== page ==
As her captors tightened her noose, Kosmodemyanskaya stood on tiptoes to shout her final farewell: “Goodbye, Comrades!”

At the age of just 18, Zoya Kosmodemyanskaya was dead.

News Of Zoya Kosmodemyanskaya’s Heroism Spreads

After her death, news spread of Zoya Kosmodemyanskaya’s final act of bravery.

According to the Russian outlet SMI, a local newspaper published a story called “Tanya” by Pyotr Aleksandrovich Lidov in 1942. The essay tells of “Tanya’s” execution at the hands of the Nazis alongside a photo of the young woman’s mutilated body. But at the time, no one knew the girl’s real identity.

“In early December 1941, in Petrishchevo, near the city of Vereya,” Lidov wrote, “the Germans executed an eighteen-year-old Komsomol member from Moscow, who called herself Tatyana… She died in enemy captivity on a fascist rack, without making a single sound, without betraying her suffering, without betraying her comrades. She accepted martyrdom as a heroine, as the daughter of a great people that no one can ever break!”

Lidov added: “May her memory live forever!”

Allegedly, Kosmodemyanskaya’s friends recognized her in the photo and came forward to reveal Tanya’s identity. Soon, Kosmodemyanskaya was lauded as a hero. It’s said that when he learned of her final act of defiance, Joseph Stalin himself said, “Here is the people’s heroine.”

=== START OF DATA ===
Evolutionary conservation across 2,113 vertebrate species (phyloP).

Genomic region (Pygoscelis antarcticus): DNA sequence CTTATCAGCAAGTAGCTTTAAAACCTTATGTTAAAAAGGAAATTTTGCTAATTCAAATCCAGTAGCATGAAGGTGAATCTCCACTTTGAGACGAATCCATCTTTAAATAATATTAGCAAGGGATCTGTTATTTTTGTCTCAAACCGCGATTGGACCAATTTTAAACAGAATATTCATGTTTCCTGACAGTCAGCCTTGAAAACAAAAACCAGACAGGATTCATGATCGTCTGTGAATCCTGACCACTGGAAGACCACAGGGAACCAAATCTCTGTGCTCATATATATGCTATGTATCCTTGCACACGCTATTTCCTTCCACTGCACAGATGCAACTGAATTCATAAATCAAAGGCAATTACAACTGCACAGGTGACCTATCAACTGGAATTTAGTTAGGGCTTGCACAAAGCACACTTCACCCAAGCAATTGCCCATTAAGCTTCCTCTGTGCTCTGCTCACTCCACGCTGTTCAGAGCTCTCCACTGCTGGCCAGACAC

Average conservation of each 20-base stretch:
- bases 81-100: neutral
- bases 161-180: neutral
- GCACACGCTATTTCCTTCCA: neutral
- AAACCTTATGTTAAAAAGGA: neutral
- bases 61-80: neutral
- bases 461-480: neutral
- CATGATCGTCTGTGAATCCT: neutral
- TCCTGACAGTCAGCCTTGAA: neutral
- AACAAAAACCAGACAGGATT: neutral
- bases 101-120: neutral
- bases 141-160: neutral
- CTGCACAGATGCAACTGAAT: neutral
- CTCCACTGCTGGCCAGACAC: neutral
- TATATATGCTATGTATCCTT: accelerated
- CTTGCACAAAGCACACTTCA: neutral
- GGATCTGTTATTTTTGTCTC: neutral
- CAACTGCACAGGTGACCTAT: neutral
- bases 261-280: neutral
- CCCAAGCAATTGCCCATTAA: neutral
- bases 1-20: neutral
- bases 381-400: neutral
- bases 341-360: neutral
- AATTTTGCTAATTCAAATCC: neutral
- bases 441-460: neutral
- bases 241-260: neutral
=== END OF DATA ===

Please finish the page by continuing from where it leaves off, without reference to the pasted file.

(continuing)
On Feb. 16, 1942, she was declared “Hero of the Soviet Union.” Her brother received the same distinction after he died while fighting in the war. Kosmodemyanskaya soon became a symbol of Soviet resistance and heroism. In the years after her death, streets and squares throughout Russia were named for her and monuments were erected in her honor. Her image and story were frequently used in anti-German and pro-Soviet propaganda.

But recently, there has been some doubt as to whether events really played out like this — or if the martyred rebel was even Kosmodemyanskaya at all.

Her Complicated Legacy Today

Zoya Kosmodemyanskaya Statue

Tothkaroj/Wikimedia CommonsA statue of Zoya Kosmodemyanskaya at the Partizanskaya metro station.

In the 1990s, a series of essays published in the Russian newspaper Arguments and Facts called Zoya Kosmodemyanskaya’s story into question.

In one of these essays, a journalist claimed to have spoken with residents of Petrishchevo, who claimed that there were no German officers in the village when Kosmodemyanskaya set it on fire. Instead, Kosmodemyanskaya had been participating in a Soviet “scorched earth” policy to deter the Germans.

According to this essay, it was not German soldiers who captured and hung Kosmodemyanskaya but Petrishchevo villagers, enraged after she attempted to burn down their homes.